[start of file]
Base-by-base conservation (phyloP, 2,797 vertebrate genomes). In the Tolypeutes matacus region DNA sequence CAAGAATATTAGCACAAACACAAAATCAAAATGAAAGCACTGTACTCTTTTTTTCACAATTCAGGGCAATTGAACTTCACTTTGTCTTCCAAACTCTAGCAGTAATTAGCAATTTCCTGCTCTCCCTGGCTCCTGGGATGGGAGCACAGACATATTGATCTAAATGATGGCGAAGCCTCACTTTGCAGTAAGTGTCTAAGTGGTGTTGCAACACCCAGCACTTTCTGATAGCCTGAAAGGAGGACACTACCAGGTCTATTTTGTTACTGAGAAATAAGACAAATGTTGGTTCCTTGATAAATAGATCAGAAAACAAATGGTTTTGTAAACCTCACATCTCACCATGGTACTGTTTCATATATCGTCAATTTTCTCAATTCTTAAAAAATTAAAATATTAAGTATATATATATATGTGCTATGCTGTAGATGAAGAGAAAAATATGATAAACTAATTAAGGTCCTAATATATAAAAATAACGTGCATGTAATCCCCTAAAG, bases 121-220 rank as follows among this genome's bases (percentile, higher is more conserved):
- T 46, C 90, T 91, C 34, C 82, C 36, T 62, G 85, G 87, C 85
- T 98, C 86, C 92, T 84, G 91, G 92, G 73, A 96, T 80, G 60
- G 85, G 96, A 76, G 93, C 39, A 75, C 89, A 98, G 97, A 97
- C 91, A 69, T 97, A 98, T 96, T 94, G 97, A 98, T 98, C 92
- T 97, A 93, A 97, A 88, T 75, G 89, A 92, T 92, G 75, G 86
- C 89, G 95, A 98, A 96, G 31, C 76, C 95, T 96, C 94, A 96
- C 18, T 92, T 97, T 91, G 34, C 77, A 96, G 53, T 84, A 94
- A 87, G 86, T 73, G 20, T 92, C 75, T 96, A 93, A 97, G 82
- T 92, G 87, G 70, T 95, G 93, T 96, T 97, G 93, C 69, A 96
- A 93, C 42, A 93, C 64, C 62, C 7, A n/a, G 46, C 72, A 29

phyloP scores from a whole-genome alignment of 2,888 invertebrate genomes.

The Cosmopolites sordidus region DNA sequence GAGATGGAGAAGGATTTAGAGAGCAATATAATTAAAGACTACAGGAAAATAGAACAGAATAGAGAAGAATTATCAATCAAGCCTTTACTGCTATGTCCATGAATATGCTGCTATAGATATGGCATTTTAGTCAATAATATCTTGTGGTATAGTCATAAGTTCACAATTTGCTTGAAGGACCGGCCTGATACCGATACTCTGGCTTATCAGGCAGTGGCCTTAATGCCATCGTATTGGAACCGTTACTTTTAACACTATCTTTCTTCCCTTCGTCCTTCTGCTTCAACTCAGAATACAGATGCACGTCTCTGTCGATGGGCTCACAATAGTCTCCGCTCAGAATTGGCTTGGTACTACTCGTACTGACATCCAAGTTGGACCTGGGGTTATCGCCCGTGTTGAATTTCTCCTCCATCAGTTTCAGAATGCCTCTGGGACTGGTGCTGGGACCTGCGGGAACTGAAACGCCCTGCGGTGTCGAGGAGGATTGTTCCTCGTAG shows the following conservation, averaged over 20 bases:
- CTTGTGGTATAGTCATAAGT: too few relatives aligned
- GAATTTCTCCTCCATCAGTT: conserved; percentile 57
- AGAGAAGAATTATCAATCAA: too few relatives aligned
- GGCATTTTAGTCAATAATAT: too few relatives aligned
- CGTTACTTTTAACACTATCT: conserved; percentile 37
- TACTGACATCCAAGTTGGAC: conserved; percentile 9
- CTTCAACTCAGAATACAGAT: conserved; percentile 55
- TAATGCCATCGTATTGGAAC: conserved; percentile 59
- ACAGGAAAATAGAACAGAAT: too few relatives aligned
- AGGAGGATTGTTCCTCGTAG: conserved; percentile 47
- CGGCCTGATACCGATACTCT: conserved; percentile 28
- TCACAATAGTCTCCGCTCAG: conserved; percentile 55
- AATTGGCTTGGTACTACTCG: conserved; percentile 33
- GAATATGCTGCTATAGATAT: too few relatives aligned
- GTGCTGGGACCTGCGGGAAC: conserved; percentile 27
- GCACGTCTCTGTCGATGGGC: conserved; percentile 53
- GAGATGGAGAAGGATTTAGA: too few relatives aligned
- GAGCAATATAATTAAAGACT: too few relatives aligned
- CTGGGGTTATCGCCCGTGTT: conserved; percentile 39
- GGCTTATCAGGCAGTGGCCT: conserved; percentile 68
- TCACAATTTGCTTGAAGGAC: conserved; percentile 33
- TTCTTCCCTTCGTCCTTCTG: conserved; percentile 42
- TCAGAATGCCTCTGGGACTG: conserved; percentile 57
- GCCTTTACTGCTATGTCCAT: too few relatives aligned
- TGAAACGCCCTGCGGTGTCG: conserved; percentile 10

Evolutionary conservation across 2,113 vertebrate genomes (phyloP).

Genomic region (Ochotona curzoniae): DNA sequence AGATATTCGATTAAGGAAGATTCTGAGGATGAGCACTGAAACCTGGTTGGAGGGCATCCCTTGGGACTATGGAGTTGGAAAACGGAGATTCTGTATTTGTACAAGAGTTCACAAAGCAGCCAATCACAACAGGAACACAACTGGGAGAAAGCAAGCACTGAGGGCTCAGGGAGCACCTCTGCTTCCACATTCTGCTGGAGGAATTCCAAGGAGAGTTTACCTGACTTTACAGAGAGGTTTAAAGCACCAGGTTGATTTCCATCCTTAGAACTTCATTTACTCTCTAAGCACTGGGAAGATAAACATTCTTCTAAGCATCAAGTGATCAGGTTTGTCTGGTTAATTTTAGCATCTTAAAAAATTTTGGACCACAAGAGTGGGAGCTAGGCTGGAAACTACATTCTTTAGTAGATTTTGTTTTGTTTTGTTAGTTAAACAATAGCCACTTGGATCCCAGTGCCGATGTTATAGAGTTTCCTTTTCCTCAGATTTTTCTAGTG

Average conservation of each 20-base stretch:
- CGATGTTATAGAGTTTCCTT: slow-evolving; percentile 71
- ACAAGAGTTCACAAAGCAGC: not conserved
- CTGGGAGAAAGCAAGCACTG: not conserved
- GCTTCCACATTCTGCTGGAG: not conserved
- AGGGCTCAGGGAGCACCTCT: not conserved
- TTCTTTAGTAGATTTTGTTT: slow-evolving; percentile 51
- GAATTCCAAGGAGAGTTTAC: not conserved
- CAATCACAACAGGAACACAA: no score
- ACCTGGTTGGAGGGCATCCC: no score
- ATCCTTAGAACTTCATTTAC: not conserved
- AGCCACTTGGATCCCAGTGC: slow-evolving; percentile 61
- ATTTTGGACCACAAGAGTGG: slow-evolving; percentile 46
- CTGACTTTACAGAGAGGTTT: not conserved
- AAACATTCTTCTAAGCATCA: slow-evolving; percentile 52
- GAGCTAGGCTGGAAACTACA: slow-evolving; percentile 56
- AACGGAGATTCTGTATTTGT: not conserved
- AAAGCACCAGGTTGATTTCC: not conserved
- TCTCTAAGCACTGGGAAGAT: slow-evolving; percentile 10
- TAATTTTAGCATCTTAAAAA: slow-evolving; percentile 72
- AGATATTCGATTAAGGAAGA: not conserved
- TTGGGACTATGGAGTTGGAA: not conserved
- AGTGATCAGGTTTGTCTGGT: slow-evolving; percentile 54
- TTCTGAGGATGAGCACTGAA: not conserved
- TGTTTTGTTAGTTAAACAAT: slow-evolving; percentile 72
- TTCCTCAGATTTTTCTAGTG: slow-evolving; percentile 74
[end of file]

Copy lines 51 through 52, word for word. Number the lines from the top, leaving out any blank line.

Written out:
- ATCCTTAGAACTTCATTTAC: not conserved
- AGCCACTTGGATCCCAGTGC: slow-evolving; percentile 61